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Loasi Latu, left, and her brother Viliami.


Law & Order

‘There is a chance’: Tongan couple granted visa amid deportation notice

Loasi Latu and her family are urging others in similar situations to speak up.

A Tongan couple facing deportation has been granted a five-year temporary visa to remain in Aotearoa.

Loasi Latu and her husband were given until last Friday to leave New Zealand.

They previously applied for permanent residency through an agent, and this was before the expiration of their student visas. But it turned out to be unsuccessful.

They only found out years later that they had been living unlawfully in New Zealand since 2004.

Latu is the main caregiver for her intellectually disabled brother, Viliami, and a petition pleading for them to remain in New Zealand received over 10,000 signatures.

The family submitted a special application for an exemption which was declined earlier this year and more recently, presented new evidence for Associate Immigration Minister Chris Penk to review.

Latu’s niece, Karina Kaufusi, told PMN News on Friday that “the Associate Minister of Immigration personally looked into our case.

"It’s not the permanent residency that we were hoping for, but it does give us time to work with New Zealand Immigration," Kaufusi said.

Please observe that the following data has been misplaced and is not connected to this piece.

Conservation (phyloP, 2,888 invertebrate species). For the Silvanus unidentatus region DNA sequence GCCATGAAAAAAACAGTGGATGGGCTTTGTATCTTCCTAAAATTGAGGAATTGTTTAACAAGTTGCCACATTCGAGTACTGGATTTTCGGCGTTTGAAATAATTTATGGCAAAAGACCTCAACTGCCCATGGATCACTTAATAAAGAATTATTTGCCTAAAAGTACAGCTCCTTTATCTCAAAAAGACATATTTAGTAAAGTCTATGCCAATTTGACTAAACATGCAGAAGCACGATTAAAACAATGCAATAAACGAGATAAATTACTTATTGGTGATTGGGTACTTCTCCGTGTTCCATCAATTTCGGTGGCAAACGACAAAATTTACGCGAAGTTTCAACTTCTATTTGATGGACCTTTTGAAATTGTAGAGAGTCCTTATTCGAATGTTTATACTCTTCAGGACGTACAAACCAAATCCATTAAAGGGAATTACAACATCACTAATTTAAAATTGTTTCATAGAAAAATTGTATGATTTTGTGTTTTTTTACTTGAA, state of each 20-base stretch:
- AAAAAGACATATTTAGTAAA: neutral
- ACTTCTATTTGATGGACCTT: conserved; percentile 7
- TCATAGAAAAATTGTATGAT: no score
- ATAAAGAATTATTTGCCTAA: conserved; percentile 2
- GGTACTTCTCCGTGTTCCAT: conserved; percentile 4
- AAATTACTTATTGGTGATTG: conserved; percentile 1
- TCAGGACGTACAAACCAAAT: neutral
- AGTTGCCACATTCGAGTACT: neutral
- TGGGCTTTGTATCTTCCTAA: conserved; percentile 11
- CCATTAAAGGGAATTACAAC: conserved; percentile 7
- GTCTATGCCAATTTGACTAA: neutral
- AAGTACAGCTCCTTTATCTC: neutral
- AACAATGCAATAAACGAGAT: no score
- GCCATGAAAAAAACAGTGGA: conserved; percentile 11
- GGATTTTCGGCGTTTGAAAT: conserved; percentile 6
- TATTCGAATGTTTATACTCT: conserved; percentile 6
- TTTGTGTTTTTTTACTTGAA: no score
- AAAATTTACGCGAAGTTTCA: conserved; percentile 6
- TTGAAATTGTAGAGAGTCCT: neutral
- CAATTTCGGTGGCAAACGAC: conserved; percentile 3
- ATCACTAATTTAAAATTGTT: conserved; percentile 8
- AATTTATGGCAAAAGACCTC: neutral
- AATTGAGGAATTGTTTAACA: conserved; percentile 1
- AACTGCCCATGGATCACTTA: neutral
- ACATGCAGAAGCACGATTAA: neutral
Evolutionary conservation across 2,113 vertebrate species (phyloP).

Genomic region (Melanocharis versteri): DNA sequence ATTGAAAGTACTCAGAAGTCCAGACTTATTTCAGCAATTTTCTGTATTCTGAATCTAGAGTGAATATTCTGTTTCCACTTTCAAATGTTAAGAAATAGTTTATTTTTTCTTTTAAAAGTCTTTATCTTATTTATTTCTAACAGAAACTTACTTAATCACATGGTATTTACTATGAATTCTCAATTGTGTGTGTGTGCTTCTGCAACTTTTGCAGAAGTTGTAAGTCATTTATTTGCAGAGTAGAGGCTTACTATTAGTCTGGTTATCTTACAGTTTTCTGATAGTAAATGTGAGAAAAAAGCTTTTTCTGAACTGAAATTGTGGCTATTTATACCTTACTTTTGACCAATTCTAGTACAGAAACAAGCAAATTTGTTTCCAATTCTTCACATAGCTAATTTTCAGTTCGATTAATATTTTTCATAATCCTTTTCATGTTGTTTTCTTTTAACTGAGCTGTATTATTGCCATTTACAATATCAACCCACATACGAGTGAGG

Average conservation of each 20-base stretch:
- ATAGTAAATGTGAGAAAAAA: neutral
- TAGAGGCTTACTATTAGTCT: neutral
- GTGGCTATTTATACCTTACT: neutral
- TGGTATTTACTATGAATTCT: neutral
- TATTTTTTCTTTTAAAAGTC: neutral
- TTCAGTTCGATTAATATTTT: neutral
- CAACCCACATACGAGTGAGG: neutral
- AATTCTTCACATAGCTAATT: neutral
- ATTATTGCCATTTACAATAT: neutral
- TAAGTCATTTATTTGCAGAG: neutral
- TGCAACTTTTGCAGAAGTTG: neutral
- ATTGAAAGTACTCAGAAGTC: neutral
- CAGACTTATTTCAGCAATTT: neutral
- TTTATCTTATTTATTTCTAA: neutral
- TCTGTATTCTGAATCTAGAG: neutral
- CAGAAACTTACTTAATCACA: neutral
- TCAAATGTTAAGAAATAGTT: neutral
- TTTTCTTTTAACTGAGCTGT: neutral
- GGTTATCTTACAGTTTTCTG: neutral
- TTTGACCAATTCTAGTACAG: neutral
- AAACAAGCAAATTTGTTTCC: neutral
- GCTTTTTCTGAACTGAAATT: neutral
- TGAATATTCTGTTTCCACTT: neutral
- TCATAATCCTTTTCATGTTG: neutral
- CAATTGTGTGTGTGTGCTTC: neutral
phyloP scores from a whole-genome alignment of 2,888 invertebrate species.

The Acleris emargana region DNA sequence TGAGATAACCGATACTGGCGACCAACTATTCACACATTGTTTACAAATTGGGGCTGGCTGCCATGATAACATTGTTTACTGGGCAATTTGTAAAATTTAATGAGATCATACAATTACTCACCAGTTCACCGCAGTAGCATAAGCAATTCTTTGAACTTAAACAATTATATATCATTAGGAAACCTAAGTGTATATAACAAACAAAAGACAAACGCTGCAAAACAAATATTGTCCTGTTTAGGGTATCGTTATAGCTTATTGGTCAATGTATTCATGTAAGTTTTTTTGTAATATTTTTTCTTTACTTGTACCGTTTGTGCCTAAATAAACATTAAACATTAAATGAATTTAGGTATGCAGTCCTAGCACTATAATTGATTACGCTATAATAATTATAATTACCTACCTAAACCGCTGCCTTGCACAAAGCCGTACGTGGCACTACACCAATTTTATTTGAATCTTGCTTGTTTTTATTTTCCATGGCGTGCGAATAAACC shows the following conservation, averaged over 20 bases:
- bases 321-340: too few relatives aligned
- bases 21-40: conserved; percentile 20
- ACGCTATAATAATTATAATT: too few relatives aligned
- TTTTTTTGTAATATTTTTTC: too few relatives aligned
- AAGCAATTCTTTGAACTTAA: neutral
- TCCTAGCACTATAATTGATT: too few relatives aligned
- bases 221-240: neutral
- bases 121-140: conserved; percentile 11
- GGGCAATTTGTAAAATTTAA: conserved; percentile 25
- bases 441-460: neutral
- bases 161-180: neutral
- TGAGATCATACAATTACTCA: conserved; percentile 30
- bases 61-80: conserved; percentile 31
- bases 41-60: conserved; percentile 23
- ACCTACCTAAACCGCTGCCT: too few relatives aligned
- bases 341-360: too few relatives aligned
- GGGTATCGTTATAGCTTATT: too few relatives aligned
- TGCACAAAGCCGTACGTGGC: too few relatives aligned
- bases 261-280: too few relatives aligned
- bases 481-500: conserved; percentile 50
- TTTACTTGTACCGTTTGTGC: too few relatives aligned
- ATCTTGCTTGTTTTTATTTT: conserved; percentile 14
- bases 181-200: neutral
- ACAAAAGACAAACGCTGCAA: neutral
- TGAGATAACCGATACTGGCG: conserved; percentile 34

A spokesperson for Penk said in a statement: “The minister was presented with additional information from a medical professional which formed the basis for his decision.”

Latu’s nephew, Otako Kaufusi, is urging families in the same situation as his aunty and uncle to speak up.

“If anything, this whole experience has taught us that if there's injustice and if you don't believe it's fair, stand up, and fight for what you believe in. When things don't look like there's a chance, there is a chance.

“We collectively came together to try and reach out to certain stakeholders, you know, that's our local MPs, we reached out to media, social media, all of our networks.”

Latu said she was grateful for the community and family support.

“Oku ou ongo’i tau’ataina ihe taimini ke hoko atu eku tauhi eku tu’onga’ane.” (I feel free for now and that I can continue to look after my brother).

“Nau ongo’i fiefia aupito ko hono uhinga, keu nofo fakataha mo eku famili pea pehe mo hoku tu’onga’ane.” (I am very happy, the reason being I am able to remain with my family but especially my brother)

Watch the interview by Loasi Latu and her family members Karina and Otako Kaufusi on Pacific Mornings.